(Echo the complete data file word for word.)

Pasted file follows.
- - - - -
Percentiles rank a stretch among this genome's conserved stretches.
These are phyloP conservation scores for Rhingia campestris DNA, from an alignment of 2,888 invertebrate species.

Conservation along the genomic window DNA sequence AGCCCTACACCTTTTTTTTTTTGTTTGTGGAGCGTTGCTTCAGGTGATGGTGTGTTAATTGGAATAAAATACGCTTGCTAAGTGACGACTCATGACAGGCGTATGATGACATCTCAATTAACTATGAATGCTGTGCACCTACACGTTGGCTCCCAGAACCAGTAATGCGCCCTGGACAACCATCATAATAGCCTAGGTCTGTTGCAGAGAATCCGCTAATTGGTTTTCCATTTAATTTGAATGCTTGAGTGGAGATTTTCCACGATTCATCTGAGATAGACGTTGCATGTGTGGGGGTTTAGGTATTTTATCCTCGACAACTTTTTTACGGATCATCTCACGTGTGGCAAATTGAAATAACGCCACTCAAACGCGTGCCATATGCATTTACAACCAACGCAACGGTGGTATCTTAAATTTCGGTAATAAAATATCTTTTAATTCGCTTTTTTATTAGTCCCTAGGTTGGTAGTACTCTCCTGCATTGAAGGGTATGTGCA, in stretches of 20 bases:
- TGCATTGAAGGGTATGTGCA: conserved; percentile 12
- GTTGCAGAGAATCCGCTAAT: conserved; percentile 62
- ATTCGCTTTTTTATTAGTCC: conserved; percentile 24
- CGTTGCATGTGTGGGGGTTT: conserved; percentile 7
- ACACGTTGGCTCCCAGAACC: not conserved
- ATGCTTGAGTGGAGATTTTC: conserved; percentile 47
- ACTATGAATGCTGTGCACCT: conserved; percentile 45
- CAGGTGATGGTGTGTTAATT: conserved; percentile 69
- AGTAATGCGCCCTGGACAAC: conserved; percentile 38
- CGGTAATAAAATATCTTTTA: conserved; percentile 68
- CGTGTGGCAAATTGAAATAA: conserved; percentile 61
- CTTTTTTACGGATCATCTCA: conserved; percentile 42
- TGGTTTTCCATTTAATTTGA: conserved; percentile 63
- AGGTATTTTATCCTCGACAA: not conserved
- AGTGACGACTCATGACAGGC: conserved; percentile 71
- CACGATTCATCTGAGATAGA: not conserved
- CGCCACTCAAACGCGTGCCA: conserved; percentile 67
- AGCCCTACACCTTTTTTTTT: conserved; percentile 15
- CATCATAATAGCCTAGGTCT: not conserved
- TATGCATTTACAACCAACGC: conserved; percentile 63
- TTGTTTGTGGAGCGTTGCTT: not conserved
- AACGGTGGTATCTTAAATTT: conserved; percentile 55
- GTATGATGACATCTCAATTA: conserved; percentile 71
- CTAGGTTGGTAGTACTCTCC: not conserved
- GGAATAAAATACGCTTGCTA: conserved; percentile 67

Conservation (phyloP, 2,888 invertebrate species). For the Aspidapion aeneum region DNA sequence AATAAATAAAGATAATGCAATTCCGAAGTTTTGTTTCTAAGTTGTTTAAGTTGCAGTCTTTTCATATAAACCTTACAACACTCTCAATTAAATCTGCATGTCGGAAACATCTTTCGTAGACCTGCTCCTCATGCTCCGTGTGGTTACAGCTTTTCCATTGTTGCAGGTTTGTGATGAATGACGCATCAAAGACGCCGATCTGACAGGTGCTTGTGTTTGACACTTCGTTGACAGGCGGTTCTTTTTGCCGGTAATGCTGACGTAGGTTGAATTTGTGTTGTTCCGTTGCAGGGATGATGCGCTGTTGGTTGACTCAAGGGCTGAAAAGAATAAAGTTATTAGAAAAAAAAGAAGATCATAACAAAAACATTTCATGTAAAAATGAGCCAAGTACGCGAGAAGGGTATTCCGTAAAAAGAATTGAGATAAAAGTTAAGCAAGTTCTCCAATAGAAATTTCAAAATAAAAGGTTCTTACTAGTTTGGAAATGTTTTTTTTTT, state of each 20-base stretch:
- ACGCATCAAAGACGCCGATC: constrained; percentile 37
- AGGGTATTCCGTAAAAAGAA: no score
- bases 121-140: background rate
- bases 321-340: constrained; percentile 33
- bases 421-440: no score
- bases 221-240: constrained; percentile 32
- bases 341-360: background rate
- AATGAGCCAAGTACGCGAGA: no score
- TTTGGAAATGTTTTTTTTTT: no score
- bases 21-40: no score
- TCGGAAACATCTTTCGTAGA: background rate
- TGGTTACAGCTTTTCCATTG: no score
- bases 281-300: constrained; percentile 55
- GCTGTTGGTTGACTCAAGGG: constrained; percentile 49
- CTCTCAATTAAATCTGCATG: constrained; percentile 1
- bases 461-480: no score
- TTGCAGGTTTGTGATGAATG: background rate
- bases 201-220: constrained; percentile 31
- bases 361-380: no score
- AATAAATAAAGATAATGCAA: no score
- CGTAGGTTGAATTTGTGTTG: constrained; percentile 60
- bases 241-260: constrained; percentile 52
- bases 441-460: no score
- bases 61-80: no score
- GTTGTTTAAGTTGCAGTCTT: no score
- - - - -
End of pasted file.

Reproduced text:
Percentiles rank a stretch among this genome's conserved stretches.
These are phyloP conservation scores for Rhingia campestris DNA, from an alignment of 2,888 invertebrate species.

Conservation along the genomic window DNA sequence AGCCCTACACCTTTTTTTTTTTGTTTGTGGAGCGTTGCTTCAGGTGATGGTGTGTTAATTGGAATAAAATACGCTTGCTAAGTGACGACTCATGACAGGCGTATGATGACATCTCAATTAACTATGAATGCTGTGCACCTACACGTTGGCTCCCAGAACCAGTAATGCGCCCTGGACAACCATCATAATAGCCTAGGTCTGTTGCAGAGAATCCGCTAATTGGTTTTCCATTTAATTTGAATGCTTGAGTGGAGATTTTCCACGATTCATCTGAGATAGACGTTGCATGTGTGGGGGTTTAGGTATTTTATCCTCGACAACTTTTTTACGGATCATCTCACGTGTGGCAAATTGAAATAACGCCACTCAAACGCGTGCCATATGCATTTACAACCAACGCAACGGTGGTATCTTAAATTTCGGTAATAAAATATCTTTTAATTCGCTTTTTTATTAGTCCCTAGGTTGGTAGTACTCTCCTGCATTGAAGGGTATGTGCA, in stretches of 20 bases:
- TGCATTGAAGGGTATGTGCA: conserved; percentile 12
- GTTGCAGAGAATCCGCTAAT: conserved; percentile 62
- ATTCGCTTTTTTATTAGTCC: conserved; percentile 24
- CGTTGCATGTGTGGGGGTTT: conserved; percentile 7
- ACACGTTGGCTCCCAGAACC: not conserved
- ATGCTTGAGTGGAGATTTTC: conserved; percentile 47
- ACTATGAATGCTGTGCACCT: conserved; percentile 45
- CAGGTGATGGTGTGTTAATT: conserved; percentile 69
- AGTAATGCGCCCTGGACAAC: conserved; percentile 38
- CGGTAATAAAATATCTTTTA: conserved; percentile 68
- CGTGTGGCAAATTGAAATAA: conserved; percentile 61
- CTTTTTTACGGATCATCTCA: conserved; percentile 42
- TGGTTTTCCATTTAATTTGA: conserved; percentile 63
- AGGTATTTTATCCTCGACAA: not conserved
- AGTGACGACTCATGACAGGC: conserved; percentile 71
- CACGATTCATCTGAGATAGA: not conserved
- CGCCACTCAAACGCGTGCCA: conserved; percentile 67
- AGCCCTACACCTTTTTTTTT: conserved; percentile 15
- CATCATAATAGCCTAGGTCT: not conserved
- TATGCATTTACAACCAACGC: conserved; percentile 63
- TTGTTTGTGGAGCGTTGCTT: not conserved
- AACGGTGGTATCTTAAATTT: conserved; percentile 55
- GTATGATGACATCTCAATTA: conserved; percentile 71
- CTAGGTTGGTAGTACTCTCC: not conserved
- GGAATAAAATACGCTTGCTA: conserved; percentile 67

Conservation (phyloP, 2,888 invertebrate species). For the Aspidapion aeneum region DNA sequence AATAAATAAAGATAATGCAATTCCGAAGTTTTGTTTCTAAGTTGTTTAAGTTGCAGTCTTTTCATATAAACCTTACAACACTCTCAATTAAATCTGCATGTCGGAAACATCTTTCGTAGACCTGCTCCTCATGCTCCGTGTGGTTACAGCTTTTCCATTGTTGCAGGTTTGTGATGAATGACGCATCAAAGACGCCGATCTGACAGGTGCTTGTGTTTGACACTTCGTTGACAGGCGGTTCTTTTTGCCGGTAATGCTGACGTAGGTTGAATTTGTGTTGTTCCGTTGCAGGGATGATGCGCTGTTGGTTGACTCAAGGGCTGAAAAGAATAAAGTTATTAGAAAAAAAAGAAGATCATAACAAAAACATTTCATGTAAAAATGAGCCAAGTACGCGAGAAGGGTATTCCGTAAAAAGAATTGAGATAAAAGTTAAGCAAGTTCTCCAATAGAAATTTCAAAATAAAAGGTTCTTACTAGTTTGGAAATGTTTTTTTTTT, state of each 20-base stretch:
- ACGCATCAAAGACGCCGATC: constrained; percentile 37
- AGGGTATTCCGTAAAAAGAA: no score
- bases 121-140: background rate
- bases 321-340: constrained; percentile 33
- bases 421-440: no score
- bases 221-240: constrained; percentile 32
- bases 341-360: background rate
- AATGAGCCAAGTACGCGAGA: no score
- TTTGGAAATGTTTTTTTTTT: no score
- bases 21-40: no score
- TCGGAAACATCTTTCGTAGA: background rate
- TGGTTACAGCTTTTCCATTG: no score
- bases 281-300: constrained; percentile 55
- GCTGTTGGTTGACTCAAGGG: constrained; percentile 49
- CTCTCAATTAAATCTGCATG: constrained; percentile 1
- bases 461-480: no score
- TTGCAGGTTTGTGATGAATG: background rate
- bases 201-220: constrained; percentile 31
- bases 361-380: no score
- AATAAATAAAGATAATGCAA: no score
- CGTAGGTTGAATTTGTGTTG: constrained; percentile 60
- bases 241-260: constrained; percentile 52
- bases 441-460: no score
- bases 61-80: no score
- GTTGTTTAAGTTGCAGTCTT: no score